Angina refers to discomfort or chest pain that occurs when the heart muscle does not get blood rich in oxygen. There are two types of angina, and an individual experiences pain, pressure, or a squeezing feeling (Reeh et al., 2019). Stable angina is the most common and is controlled by resting, while unstable angina is unpredictable. It is essential to seek medical help to avoid the disease’s adverse effects, such as heart attacks and sudden cardiac deaths.
The toxicity of cocaine can cause a mismatch in the demand and supply of myocardial oxygen through different mechanisms such as coronary artery vasoconstriction. Rahman et al. (2019) explain that angina diagnoses include an electrocardiogram (ECG) without blood tests or imaging to assess the heart’s electrical act and rhythm. Scans, for example, chest x-ray or coronary angiography, are conducted to highlight blood vessels and the heart, while an exercise ECG while walking monitors the heartbeat (Rahman et al., 2019). The primary goals for treating E.H.’s condition are reducing the symptoms, minimizing the disease’s progression, and preventing future events such as myocardial infarction.
Patients with heart problems should adopt lifestyle and dietary changes to minimize the possibility of adverse effects. For example, E.H. can be advised to stop cocaine use, seek asthma treatment, and adopt a safe exercise plan. If E.H. is overweight, he can watch what he eats and find ways to reduce stress. Kureshi et al. (2017) explain that a healthy diet is also crucial; therefore, E.H. should consume limited amounts of trans fat, sugar and salt, and saturated fat.
Low-fat dairy products, fruits and vegetables, lean meats, and whole grains are also crucial. The best first-line drug therapy for cocaine-related chest pains includes Benzodiazepines and nitroglycerin (Kureshi et al., 2017). The reason is that Benzodiazepines reserve cocaine’s systematic effects and nitroglycerin alter its vasoconstrictive properties. A healthcare professional can monitor E.H.’s progress by conducting tests and scans to determine the heart’s activity and asking how often he uses cocaine.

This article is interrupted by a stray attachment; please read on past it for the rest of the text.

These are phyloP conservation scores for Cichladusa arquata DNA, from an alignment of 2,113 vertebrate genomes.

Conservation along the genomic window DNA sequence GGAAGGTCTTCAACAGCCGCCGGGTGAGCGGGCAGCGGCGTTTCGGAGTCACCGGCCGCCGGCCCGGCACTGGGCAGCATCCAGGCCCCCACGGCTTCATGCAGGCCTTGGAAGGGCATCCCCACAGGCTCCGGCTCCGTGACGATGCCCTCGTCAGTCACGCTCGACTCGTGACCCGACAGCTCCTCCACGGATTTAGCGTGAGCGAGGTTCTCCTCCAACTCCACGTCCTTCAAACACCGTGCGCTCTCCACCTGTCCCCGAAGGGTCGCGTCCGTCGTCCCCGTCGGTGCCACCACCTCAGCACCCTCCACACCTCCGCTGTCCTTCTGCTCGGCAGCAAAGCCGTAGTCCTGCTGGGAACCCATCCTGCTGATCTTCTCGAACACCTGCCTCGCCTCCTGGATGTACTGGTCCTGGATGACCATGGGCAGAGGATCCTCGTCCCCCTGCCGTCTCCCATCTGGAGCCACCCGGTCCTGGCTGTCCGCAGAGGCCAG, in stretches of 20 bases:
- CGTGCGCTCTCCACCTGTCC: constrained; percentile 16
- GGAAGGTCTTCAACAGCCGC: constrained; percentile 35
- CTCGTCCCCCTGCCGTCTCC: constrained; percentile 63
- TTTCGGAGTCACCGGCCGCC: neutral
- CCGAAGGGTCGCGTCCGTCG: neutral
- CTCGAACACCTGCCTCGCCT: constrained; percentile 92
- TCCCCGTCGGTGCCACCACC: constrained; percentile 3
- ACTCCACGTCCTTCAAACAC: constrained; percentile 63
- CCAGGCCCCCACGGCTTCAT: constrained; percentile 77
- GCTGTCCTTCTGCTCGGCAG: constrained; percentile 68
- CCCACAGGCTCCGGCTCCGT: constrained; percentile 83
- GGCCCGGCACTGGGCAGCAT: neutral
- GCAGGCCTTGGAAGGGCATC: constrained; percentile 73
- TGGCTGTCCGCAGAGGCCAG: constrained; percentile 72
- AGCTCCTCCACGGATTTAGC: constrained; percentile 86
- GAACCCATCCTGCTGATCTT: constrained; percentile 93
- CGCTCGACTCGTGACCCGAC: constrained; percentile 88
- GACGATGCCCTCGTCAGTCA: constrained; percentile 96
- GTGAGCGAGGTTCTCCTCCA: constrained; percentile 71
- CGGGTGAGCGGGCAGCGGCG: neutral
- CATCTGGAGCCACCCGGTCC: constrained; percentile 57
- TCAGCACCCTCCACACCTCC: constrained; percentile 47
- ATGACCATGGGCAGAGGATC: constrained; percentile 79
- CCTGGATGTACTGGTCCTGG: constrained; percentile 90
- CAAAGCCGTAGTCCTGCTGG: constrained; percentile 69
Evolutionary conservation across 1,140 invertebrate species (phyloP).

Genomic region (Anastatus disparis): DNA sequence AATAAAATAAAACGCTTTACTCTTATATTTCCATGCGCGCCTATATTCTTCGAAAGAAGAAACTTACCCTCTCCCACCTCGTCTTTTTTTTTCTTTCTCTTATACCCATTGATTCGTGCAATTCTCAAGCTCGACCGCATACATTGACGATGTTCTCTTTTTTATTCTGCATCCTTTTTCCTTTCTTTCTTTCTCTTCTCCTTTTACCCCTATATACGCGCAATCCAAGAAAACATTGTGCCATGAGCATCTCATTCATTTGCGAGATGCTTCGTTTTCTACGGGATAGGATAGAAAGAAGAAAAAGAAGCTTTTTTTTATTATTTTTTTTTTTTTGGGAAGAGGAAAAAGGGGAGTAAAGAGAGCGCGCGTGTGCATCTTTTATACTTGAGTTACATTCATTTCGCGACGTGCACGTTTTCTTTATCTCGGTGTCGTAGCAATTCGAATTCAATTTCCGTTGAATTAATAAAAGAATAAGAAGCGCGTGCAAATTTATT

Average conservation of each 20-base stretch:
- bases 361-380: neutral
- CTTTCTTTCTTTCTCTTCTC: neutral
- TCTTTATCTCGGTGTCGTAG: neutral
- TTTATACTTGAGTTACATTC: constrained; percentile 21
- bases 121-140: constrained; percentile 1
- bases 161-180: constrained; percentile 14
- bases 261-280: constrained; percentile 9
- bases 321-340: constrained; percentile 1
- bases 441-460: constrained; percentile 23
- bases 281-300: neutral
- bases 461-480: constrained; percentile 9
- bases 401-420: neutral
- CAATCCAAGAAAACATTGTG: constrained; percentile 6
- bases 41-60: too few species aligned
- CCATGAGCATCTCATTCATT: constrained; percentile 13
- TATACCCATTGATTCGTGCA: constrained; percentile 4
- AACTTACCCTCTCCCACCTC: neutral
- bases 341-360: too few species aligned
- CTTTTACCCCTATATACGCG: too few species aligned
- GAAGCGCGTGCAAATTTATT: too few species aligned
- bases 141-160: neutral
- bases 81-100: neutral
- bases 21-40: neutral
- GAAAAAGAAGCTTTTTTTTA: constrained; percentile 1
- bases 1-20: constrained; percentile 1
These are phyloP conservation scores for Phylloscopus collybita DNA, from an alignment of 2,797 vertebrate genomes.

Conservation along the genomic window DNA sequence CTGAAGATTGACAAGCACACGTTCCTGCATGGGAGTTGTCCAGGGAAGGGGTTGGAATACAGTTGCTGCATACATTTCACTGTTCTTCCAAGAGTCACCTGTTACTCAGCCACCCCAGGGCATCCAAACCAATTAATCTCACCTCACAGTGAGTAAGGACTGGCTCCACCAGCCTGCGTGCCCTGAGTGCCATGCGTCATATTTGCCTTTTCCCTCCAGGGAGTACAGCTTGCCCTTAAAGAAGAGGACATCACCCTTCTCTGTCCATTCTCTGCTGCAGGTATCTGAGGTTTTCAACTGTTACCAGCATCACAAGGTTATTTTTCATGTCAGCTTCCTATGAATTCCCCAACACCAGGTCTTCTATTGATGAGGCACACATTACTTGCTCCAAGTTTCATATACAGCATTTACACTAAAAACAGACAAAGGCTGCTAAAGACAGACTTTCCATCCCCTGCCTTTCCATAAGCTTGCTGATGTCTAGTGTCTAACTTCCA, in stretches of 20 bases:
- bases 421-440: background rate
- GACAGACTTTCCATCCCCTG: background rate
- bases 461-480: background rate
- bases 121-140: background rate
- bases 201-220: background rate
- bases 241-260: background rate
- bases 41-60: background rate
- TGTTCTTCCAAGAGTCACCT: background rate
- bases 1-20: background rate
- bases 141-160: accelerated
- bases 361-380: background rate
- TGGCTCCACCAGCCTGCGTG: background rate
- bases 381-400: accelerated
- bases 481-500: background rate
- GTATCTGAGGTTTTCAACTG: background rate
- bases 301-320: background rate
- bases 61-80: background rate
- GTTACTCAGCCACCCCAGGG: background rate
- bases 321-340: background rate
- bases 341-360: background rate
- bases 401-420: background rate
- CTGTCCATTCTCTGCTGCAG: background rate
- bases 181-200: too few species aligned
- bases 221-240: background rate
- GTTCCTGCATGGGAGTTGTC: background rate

Although eating healthy is critical for patients with heart problems, healthy foods can cause dangerous interactions with some medications. For example, grapefruit and pomegranate can interfere with cholesterol medications (Reeh et al., 2019). Additionally, vegetables such as kale and spinach have high vitamin K levels and might counteract drugs’ effectiveness. Additionally, doctors can change angina therapy if the patient experiences adverse health effects.
Different medications can be administered to replace Benzodiazepines if the patient experiences low breathing, extreme drowsiness, confusion, or slurred speech. Nitroglycerin can also be disregarded when individuals have headaches, nausea, dizziness, fast heart rate, or flushes. The second-line treatment includes modified-release nitrates, Ivabradine, Nicorandil, and Ranolazine.
Health care professionals should provide patient education before administering first-line therapy to patients. They should highlight the essentiality of smoking cessation, physical exercise, and occasionally going for hypertension and diabetes screening to manage the condition (Kureshi et al., 2017). The doctor might recommend the patient to a nutritionist for healthy diet guidance. Over-the-counter drugs can be used to reduce the symptom of angina. Kureshi et al. (2017) explain that the doctor can recommend E.H. to take Aspirin and anti-platelet medications because they minimize the possibility of blood clots; therefore, blood smoothly flows through the narrow heart arteries. Painkillers might also be recommended to relieve E.H.’s chest pains.
In summary, angina patients should seek medical help to prevent adverse effects such as premature deaths and heart attacks. Angina is tested through ECG, exercise ECG, and coronary angiography. The first-line treatment for angina is Benzodiazepines and nitroglycerin, which help minimize the disease’s severity. Angina patients should quit smoking, and alcohol, embrace exercise, and eat healthy to prevent its adverse effects.
Kureshi, F., Shafiq, A., Arnold, S. V., Gosch, K., Breeding, T., Kumar, A. S.,… & Spertus, J. A. (2017). The prevalence and management of angina among patients with chronic coronary artery disease across US outpatient cardiology practices: Insights from the Angina Prevalence and Provider Evaluation of Angina Relief (APPEAR) study. Clinical Cardiology, 40(1), 6-10. Web.
Rahman, H., Corcoran, D., Aetesam-ur-Rahman, M., Hoole, S. P., Berry, C., & Perera, D. (2019). Diagnosis of patients with angina and non-obstructive coronary disease in the catheter laboratory. Heart, 105(20), 1536-1542. Web.
Reeh, J., Therming, C. B., Heitmann, M., Højberg, S., Sørum, C., Bech, J.,… & Prescott, E. (2019). Prediction of obstructive coronary artery disease and prognosis in patients with suspected stable angina. European Heart Journal, 40(18), 1426-1435. Web.